Chris Kubica, founder of NeverEnd Media, editor of “Letters to J. D. Salinger”, and associate producer of the documentary “Salinger”, convened a group of book industry mavens (recruited primarily via a listserv called “Reading 2.0,” which is hosted by Peter Brantley) in New York City on July 29-30, to discuss what he called “building a dream bookstore” – and I was fortunate enough to attend. There were about 20 of us, from a wide variety of positions within the industry: literary agencies, IP lawyers, publishers, librarians, book designers, technologists, and Bob Stein. I was wearing my “I used to be a bookseller” hat, mostly.
This arose, of course, from a commonly-held desire amongst the attendees (and some attended virtually as well) to really probe The Amazon Problem. Amazon is many things. To customers, it’s an ideal store that basically sells everything you could possibly want, and delivers it almost before you know you want it (yesterday on Twitter I was calling this #acciostuff). To developers, it’s a technology company that basically invented what we know as “the cloud”. To publishers, it’s a disintermediator, a disruptor, a strong-armed bully upending business models and shrinking margins. To authors, it’s a benefactor and a cruel mistress.
The problem with The Amazon Problem, however, is that to the customer, there are no problems. The problems are with Amazon’s interactions with the book industry – much of which the customer never sees and doesn’t care about. As we poked and prodded, dreamed and built, we kept coming back to this: Amazon works for customers. It doesn’t just work – it works brilliantly. To build a dream bookstore for a publisher necessarily means friction with the customer (publishers would want higher margins and more restrictions in their favor). To build a dream bookstore for an author necessarily means friction with the customer (authors would like to get paid a living wage for their work, ideally, and have more control over sales). Amazon’s ruthless focus on its customers means (a) they are incredibly loyal because Amazon makes it easy for them to be (b) see (a). That model means that by design Amazon has adversarial relationships with its suppliers.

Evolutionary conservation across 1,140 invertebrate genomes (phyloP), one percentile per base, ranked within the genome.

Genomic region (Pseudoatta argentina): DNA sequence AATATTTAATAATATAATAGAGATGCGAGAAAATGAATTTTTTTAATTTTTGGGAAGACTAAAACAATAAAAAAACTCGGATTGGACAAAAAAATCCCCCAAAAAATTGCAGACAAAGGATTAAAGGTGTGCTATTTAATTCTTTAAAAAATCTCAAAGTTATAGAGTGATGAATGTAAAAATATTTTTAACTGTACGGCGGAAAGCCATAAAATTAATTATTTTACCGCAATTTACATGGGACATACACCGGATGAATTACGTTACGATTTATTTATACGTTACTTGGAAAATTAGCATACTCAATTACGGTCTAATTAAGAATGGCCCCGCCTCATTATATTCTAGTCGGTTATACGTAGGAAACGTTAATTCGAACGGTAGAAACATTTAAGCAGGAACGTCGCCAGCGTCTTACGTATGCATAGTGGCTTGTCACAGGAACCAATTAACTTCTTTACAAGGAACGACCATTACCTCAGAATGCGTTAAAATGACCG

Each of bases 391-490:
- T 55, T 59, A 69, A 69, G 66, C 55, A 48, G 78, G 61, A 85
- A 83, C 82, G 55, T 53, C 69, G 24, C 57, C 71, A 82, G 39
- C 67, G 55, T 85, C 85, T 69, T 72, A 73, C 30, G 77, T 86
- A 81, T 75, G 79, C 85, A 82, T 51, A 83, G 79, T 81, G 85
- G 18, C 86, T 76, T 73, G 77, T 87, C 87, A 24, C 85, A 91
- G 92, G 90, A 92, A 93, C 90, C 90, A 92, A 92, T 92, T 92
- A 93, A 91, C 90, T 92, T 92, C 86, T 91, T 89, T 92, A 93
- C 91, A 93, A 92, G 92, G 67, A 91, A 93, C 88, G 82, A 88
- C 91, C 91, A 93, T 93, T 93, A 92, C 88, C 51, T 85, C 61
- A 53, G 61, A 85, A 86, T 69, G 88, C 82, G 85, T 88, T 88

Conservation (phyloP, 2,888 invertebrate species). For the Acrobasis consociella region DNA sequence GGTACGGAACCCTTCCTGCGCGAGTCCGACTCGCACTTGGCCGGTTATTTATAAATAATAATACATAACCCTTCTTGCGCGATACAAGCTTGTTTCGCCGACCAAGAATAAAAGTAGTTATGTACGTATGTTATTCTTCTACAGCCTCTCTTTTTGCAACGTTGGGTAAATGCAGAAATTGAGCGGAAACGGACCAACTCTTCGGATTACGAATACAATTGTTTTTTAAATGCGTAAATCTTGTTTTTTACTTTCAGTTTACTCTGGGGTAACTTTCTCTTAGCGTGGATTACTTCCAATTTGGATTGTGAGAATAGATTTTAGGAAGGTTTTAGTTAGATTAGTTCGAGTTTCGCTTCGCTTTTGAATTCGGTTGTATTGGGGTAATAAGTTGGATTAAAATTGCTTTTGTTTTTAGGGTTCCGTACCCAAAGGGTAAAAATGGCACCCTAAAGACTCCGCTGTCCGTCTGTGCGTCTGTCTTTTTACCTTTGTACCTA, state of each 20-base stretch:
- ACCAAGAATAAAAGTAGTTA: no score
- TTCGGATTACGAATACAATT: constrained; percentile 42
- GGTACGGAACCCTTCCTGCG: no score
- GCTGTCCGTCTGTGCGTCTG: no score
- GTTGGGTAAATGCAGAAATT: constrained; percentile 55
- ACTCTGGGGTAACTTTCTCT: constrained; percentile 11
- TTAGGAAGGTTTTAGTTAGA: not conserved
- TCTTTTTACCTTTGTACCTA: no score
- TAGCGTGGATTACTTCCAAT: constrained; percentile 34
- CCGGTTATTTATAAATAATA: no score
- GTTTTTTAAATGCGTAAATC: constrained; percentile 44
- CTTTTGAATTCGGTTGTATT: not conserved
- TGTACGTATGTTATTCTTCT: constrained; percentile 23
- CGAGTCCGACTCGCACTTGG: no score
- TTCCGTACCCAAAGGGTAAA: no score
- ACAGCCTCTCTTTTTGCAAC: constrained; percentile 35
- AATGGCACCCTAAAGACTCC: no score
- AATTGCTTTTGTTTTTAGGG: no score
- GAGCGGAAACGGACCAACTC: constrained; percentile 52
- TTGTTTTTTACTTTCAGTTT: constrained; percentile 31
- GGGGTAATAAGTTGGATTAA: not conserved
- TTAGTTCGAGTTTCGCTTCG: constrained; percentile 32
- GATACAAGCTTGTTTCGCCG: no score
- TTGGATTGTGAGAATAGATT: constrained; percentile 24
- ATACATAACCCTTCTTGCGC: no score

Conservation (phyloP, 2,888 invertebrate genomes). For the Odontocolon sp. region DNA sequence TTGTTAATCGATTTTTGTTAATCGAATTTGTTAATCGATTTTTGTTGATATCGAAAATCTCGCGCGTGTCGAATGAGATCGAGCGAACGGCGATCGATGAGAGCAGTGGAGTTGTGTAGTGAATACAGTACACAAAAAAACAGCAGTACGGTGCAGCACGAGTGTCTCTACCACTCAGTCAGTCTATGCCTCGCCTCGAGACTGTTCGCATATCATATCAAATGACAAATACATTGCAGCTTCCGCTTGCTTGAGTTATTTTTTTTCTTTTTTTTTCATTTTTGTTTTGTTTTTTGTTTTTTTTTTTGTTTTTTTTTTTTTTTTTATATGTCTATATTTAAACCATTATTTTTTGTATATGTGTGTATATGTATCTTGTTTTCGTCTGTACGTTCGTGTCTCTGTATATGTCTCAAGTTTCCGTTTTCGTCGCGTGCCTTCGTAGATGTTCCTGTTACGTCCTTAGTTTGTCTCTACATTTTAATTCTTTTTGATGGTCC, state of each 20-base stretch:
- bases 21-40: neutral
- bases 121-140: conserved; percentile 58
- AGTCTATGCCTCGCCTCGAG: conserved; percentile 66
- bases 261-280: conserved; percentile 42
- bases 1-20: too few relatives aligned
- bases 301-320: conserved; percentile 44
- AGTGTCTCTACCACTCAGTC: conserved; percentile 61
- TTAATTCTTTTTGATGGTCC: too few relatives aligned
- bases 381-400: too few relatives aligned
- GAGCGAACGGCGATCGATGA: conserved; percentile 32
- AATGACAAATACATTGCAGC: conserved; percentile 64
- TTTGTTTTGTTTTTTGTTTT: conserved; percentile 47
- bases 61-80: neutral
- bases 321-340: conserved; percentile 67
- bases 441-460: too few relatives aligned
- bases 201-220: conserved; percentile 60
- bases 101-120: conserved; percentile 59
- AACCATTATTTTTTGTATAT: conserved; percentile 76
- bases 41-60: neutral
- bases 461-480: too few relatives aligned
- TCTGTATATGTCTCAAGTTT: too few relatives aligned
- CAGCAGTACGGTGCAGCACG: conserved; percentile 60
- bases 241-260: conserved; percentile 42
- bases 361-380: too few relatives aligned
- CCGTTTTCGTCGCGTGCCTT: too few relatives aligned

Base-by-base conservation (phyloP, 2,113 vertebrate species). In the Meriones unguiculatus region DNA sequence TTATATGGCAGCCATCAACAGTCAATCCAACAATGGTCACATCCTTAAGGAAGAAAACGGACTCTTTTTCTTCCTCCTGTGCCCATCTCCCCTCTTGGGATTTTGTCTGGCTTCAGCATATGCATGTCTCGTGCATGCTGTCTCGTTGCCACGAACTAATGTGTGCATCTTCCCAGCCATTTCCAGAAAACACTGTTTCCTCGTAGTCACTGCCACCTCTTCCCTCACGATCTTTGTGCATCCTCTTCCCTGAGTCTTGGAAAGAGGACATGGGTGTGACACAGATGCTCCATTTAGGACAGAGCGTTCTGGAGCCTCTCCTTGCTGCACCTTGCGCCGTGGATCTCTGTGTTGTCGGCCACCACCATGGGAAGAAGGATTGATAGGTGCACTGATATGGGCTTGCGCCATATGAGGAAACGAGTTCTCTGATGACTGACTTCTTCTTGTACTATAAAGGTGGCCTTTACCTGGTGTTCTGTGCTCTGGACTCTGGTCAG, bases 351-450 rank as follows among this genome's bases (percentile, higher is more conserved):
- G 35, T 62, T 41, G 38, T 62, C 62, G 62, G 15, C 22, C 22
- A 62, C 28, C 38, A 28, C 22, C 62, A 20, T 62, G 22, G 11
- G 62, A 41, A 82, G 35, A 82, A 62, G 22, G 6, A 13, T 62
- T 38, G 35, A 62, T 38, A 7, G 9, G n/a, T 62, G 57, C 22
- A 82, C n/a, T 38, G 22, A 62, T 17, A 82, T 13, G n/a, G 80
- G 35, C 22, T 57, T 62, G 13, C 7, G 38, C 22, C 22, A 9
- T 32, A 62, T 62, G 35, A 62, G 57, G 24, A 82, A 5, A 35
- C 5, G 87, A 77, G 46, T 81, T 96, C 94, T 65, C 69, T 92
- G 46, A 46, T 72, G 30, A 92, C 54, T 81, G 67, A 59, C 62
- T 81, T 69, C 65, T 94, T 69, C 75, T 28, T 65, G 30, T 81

My dream bookstore would sell browser-based, open, standardized, interoperable, web-enabled ebooks. But right now, customers don’t know they want that. It may be that Amazon is building towards some of these features (without the ISO and W3C standards, of course, because they don’t want a platform that makes it easier for customers to buy their books at other stores). Amazon is a world unto itself. And customers seem to like it that way.
This was an incredibly valuable experience. It taught me several things. One is, Amazon did not get to be so powerful by accident. They are very, very, very smart, and their customer service is unparalleled. All of our industry hand-wringing over the Hachette negotiations is just that – the customer experience (and I say this as an Amazon Prime member) is just not that horribly affected by Amazon’s refusal to sell most of Hachette’s titles. That’s a tough realization, because Hachette is big.
Another thing is that we were 20-odd bookish people in the room (with more watching via webcam). And we couldn’t figure it out. We are insiders – collectively, there must have been hundreds of years of experience in the book business sitting around that table. As with most cases of disruption, it isn’t going to happen from inside.
But the third thing I realized is that Jeff Bezos was “not a book person”. He may love books, but until he founded Amazon, he didn’t work in the industry. Now he actually is in the industry, and has been for 20 years. He’s one of us. If a major disruption is not going to happen from inside, then “inside” includes Amazon – and any major disruption by definition will disrupt Amazon too.
We just don’t know what that is yet.